Communications and Signal Processing
Communication engineering and information theory are concerned with the efficient representation and reliable transmission and/or storage of information. Current research focuses on single and multiuser information and communication theory, error-control coding, information storage systems, cryptography, source coding, and resource allocation in communication networks. Both theoretical and practical questions are investigated. The theoretical area is concerned with the ultimate bounds on what can be achieved with a communication system under given constraints. Our practical interest is the question of how closely the theorectical bounds can be approached with modern circuit design and implementation methods and protocols. Communication engineering and information theory are also closely related to digital signal processing and systems theory.
Research in signal processing and systems theory is concerned with theoretical developments that improve our understanding of communication, control, and information processing. These developments are applied to data communication, digital audio, pattern recognition, speech processing and recognition, audio and image compression, medical imaging, digital filtering, detection and estimation, and spectrum analysis. Signal processing and systems theory are closely allied with numerical linear algebra, applied probability, and computer architecture.
Noise and Random Processes
ECEN 5622, Information Theory and Coding
ECEN 5632, Theory and Application of Digital Filtering
ECEN 5642, Modern Methods of Spectral Estimation
ECEN 5652, Detection and Extraction of Signals from Noise
ECEN 5662, Optimal Signal Processing and Stochastic Systems
ECEN 5672, Digital Image Processing
ECEN 5682, Theory and Practice of Error Control Codes
ECEN 5692, Principles of Digital Communication
ECEN 5696, Fourier Optics
ECEN 7632, Advanced Digital Signal Processing Methods.
Current research topics in communication engineering include multiuser detection, signal design and multiple access, adaptive receivers, stochastic algorithms for power control, and modulation/detection methods for wireless communications and their performance analysis, coding for multiple antenna systems, and joint resource allocation, coding schemes for high-density two-dimensional optical and magnetic recording devices, source coding including audio and image compression, cryptography, which deals with the issues of secrecy and security in communication, communication energy and quality of service constrained wireless network routing, energy aware ad hoc network systems and wireless cellular system design.
Current research topics in signal processing include the design of multisensor arrays that incorpoprate steering and adaptive filtering in their internal structure; quadratic and parametric spectrum analysis; modal analysis; wavelets and orthogonal filters; the design and analysis of new adaptive structures and algorithms; the development of fast algorithms; the design of digital controllers which minimize finite register effects; multiscale and time frequency representations of images and multi-dimensional signals which involves the development of new mathematical and computational algorithms in the area of applied harmonic analysis. Applications are in biomedical signal and image analysis, and audio and image compression. Research in speech signal processing includes analysis and modeling of speech and speaker traits, speech pathology and voice assessment, speech enhancement and feature estimation in noise, robust speech recognition, and speech feature enhancement in hands-free environments for human-computer interaction.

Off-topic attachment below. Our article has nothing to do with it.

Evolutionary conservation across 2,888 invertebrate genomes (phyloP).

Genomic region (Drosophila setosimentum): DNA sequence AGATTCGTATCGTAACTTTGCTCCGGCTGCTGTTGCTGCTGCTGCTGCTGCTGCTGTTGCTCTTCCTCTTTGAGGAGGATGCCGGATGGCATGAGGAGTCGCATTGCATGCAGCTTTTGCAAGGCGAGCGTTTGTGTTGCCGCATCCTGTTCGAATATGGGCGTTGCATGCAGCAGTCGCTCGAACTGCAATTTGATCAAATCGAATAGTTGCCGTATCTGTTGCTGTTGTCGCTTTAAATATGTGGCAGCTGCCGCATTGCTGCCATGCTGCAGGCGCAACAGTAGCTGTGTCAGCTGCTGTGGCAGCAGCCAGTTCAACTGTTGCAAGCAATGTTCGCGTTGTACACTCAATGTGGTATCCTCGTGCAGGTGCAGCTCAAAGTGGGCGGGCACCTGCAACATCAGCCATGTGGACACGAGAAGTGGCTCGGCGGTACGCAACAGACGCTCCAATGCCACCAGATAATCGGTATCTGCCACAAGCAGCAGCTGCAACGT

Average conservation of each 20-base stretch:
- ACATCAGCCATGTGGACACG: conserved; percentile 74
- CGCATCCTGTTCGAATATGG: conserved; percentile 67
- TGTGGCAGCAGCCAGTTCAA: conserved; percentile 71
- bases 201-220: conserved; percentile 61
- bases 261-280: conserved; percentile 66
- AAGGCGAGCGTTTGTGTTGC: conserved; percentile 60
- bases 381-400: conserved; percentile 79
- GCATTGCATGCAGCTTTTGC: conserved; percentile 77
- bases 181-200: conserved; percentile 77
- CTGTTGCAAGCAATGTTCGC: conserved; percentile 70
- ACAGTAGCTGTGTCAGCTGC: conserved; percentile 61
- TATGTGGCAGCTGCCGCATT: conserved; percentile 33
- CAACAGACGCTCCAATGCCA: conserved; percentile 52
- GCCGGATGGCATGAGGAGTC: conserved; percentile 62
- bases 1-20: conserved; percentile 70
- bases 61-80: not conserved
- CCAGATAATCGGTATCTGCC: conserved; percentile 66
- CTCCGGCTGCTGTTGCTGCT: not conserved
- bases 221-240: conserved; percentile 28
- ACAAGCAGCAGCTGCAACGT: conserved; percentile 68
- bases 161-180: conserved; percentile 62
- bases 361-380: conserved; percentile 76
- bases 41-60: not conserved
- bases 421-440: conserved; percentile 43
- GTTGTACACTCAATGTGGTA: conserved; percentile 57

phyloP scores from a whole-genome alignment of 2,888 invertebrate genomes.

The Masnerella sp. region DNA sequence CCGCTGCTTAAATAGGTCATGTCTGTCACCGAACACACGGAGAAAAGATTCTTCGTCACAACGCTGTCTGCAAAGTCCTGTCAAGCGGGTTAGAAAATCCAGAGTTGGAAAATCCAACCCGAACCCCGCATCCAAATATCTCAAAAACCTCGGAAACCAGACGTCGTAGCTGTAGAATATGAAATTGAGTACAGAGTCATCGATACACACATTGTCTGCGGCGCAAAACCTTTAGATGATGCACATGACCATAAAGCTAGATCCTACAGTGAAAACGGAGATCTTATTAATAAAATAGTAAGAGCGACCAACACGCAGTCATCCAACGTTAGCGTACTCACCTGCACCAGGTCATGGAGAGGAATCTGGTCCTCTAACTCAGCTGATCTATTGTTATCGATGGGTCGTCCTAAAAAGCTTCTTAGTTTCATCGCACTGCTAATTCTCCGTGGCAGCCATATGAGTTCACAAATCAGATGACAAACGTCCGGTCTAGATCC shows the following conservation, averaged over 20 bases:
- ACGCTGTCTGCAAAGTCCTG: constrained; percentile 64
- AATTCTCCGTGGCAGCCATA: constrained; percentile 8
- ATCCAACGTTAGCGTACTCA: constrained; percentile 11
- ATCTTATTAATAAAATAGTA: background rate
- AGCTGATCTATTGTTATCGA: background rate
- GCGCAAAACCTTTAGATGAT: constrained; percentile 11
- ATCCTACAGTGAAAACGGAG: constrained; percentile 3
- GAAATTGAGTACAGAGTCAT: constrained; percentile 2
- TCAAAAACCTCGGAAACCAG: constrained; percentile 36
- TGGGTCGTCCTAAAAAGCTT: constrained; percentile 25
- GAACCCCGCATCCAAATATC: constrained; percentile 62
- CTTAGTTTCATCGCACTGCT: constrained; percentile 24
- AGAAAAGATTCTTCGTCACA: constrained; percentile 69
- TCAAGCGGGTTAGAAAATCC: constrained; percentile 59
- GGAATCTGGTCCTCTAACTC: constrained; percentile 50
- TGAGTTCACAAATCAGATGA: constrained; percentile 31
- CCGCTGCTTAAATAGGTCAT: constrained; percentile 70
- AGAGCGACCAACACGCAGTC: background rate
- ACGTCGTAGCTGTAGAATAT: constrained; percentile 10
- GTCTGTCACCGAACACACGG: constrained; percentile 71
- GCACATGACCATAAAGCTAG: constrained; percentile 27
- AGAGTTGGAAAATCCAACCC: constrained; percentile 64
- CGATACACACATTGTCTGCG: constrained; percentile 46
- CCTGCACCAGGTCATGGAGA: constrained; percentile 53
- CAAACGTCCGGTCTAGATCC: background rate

T.X. Brown (Ph.D., California Institute of Technology), adaptive and massively parallel computational approaches in communication systems.
S. Hughes, (Ph.D., Princeton), algorithms for analyzing and organizing high-dimensional data, complex signal classification, applications of signal processing in neuroscience and art analysis.
Y. Liu (Ph.D., Ohio State), wireless communications and coding.
P. Mathys (Ph.D., Swiss Federal Institute of Technology), information theory and coding, multiuser information and communication theory, communication network architectures.
C.T. Mullis (Ph.D., Colorado), signal processing and algorithms.
The research group in communication engineering and signal processing has a 1300 square foot graduate student Comm-DSP laboratory. Students have access to state-of-the-art dual processor workstations, running Debian GNU/Linux as operating system and Matlab as the main application for reserach. It also has a 400 sq. ft. Pervasive Communication Lab with RF test equipment such as spectrum analyzers, signal generators, and cellular drive-test tools, wireless system design software (Planet), table top ad hoc wireless test bed, with 9 laptop nodes and 8 Sun workstations.
Research in speech processing and recognition is located in the Center for Spoken Language Research. This interdisciplinary center provides 5000 sq. ft. of state-of-the-art research space, and facilities for more than 40 faculty, staff and students. Graduate students focus on various aspects of speech processing and language technology.
Current Research Support
Research support is provided by the US Airforce Rome Lab, US Army Research Office, the National Science Foundation, US Office of Naval Research, and the Whitaker Foundation. Scholarships, fellowships, and research assistantships funded by these agencies are available to qualified students.